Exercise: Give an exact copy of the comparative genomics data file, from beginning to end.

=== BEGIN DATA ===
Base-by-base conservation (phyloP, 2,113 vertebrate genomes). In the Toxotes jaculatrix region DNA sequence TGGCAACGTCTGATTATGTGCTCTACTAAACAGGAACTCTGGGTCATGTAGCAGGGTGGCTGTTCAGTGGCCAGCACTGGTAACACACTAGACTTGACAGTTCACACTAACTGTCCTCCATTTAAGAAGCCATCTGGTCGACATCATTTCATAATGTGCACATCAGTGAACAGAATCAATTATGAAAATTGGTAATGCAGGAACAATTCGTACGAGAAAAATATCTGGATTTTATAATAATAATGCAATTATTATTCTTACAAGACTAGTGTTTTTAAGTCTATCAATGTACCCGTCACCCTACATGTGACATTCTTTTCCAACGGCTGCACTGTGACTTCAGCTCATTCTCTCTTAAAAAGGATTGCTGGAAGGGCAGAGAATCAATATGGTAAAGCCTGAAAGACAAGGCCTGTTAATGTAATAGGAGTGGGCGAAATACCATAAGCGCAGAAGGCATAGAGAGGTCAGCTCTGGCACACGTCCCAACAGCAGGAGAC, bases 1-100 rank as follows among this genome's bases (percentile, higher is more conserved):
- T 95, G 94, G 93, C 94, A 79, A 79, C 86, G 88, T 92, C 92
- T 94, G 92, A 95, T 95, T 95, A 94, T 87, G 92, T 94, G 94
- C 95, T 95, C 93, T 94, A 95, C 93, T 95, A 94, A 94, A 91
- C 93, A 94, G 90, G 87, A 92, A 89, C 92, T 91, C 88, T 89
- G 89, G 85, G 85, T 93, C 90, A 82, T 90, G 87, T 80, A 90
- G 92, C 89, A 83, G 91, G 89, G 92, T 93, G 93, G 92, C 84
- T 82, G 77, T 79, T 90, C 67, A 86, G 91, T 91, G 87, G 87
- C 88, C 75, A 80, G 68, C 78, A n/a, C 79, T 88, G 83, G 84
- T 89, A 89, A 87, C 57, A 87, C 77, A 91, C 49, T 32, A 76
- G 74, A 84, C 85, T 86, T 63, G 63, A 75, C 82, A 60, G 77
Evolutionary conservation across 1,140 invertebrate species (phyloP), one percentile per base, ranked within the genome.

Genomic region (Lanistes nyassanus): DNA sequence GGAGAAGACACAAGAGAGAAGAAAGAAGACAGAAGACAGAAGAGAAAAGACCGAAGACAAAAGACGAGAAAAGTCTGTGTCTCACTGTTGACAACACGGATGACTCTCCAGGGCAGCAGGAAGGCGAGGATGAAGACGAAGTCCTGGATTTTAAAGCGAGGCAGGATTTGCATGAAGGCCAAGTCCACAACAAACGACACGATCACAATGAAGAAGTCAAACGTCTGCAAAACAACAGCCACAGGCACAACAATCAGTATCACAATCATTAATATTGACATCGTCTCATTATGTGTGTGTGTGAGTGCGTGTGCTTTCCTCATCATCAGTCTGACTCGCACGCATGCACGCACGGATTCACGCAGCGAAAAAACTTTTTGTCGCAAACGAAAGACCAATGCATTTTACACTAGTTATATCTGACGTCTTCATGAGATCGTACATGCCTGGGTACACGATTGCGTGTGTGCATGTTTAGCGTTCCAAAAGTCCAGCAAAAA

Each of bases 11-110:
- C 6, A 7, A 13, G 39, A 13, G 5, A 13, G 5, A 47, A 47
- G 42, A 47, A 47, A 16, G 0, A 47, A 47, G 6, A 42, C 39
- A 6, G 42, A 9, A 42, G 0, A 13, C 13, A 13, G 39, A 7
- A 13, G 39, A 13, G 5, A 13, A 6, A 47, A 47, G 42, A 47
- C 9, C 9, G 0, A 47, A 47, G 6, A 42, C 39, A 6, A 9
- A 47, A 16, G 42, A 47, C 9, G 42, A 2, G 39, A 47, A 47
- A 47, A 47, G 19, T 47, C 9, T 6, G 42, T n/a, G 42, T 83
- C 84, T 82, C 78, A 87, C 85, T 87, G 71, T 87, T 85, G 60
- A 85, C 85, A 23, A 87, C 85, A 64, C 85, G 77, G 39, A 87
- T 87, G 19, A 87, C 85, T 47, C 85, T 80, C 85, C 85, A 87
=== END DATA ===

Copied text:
Base-by-base conservation (phyloP, 2,113 vertebrate genomes). In the Toxotes jaculatrix region DNA sequence TGGCAACGTCTGATTATGTGCTCTACTAAACAGGAACTCTGGGTCATGTAGCAGGGTGGCTGTTCAGTGGCCAGCACTGGTAACACACTAGACTTGACAGTTCACACTAACTGTCCTCCATTTAAGAAGCCATCTGGTCGACATCATTTCATAATGTGCACATCAGTGAACAGAATCAATTATGAAAATTGGTAATGCAGGAACAATTCGTACGAGAAAAATATCTGGATTTTATAATAATAATGCAATTATTATTCTTACAAGACTAGTGTTTTTAAGTCTATCAATGTACCCGTCACCCTACATGTGACATTCTTTTCCAACGGCTGCACTGTGACTTCAGCTCATTCTCTCTTAAAAAGGATTGCTGGAAGGGCAGAGAATCAATATGGTAAAGCCTGAAAGACAAGGCCTGTTAATGTAATAGGAGTGGGCGAAATACCATAAGCGCAGAAGGCATAGAGAGGTCAGCTCTGGCACACGTCCCAACAGCAGGAGAC, bases 1-100 rank as follows among this genome's bases (percentile, higher is more conserved):
- T 95, G 94, G 93, C 94, A 79, A 79, C 86, G 88, T 92, C 92
- T 94, G 92, A 95, T 95, T 95, A 94, T 87, G 92, T 94, G 94
- C 95, T 95, C 93, T 94, A 95, C 93, T 95, A 94, A 94, A 91
- C 93, A 94, G 90, G 87, A 92, A 89, C 92, T 91, C 88, T 89
- G 89, G 85, G 85, T 93, C 90, A 82, T 90, G 87, T 80, A 90
- G 92, C 89, A 83, G 91, G 89, G 92, T 93, G 93, G 92, C 84
- T 82, G 77, T 79, T 90, C 67, A 86, G 91, T 91, G 87, G 87
- C 88, C 75, A 80, G 68, C 78, A n/a, C 79, T 88, G 83, G 84
- T 89, A 89, A 87, C 57, A 87, C 77, A 91, C 49, T 32, A 76
- G 74, A 84, C 85, T 86, T 63, G 63, A 75, C 82, A 60, G 77
Evolutionary conservation across 1,140 invertebrate species (phyloP), one percentile per base, ranked within the genome.

Genomic region (Lanistes nyassanus): DNA sequence GGAGAAGACACAAGAGAGAAGAAAGAAGACAGAAGACAGAAGAGAAAAGACCGAAGACAAAAGACGAGAAAAGTCTGTGTCTCACTGTTGACAACACGGATGACTCTCCAGGGCAGCAGGAAGGCGAGGATGAAGACGAAGTCCTGGATTTTAAAGCGAGGCAGGATTTGCATGAAGGCCAAGTCCACAACAAACGACACGATCACAATGAAGAAGTCAAACGTCTGCAAAACAACAGCCACAGGCACAACAATCAGTATCACAATCATTAATATTGACATCGTCTCATTATGTGTGTGTGTGAGTGCGTGTGCTTTCCTCATCATCAGTCTGACTCGCACGCATGCACGCACGGATTCACGCAGCGAAAAAACTTTTTGTCGCAAACGAAAGACCAATGCATTTTACACTAGTTATATCTGACGTCTTCATGAGATCGTACATGCCTGGGTACACGATTGCGTGTGTGCATGTTTAGCGTTCCAAAAGTCCAGCAAAAA

Each of bases 11-110:
- C 6, A 7, A 13, G 39, A 13, G 5, A 13, G 5, A 47, A 47
- G 42, A 47, A 47, A 16, G 0, A 47, A 47, G 6, A 42, C 39
- A 6, G 42, A 9, A 42, G 0, A 13, C 13, A 13, G 39, A 7
- A 13, G 39, A 13, G 5, A 13, A 6, A 47, A 47, G 42, A 47
- C 9, C 9, G 0, A 47, A 47, G 6, A 42, C 39, A 6, A 9
- A 47, A 16, G 42, A 47, C 9, G 42, A 2, G 39, A 47, A 47
- A 47, A 47, G 19, T 47, C 9, T 6, G 42, T n/a, G 42, T 83
- C 84, T 82, C 78, A 87, C 85, T 87, G 71, T 87, T 85, G 60
- A 85, C 85, A 23, A 87, C 85, A 64, C 85, G 77, G 39, A 87
- T 87, G 19, A 87, C 85, T 47, C 85, T 80, C 85, C 85, A 87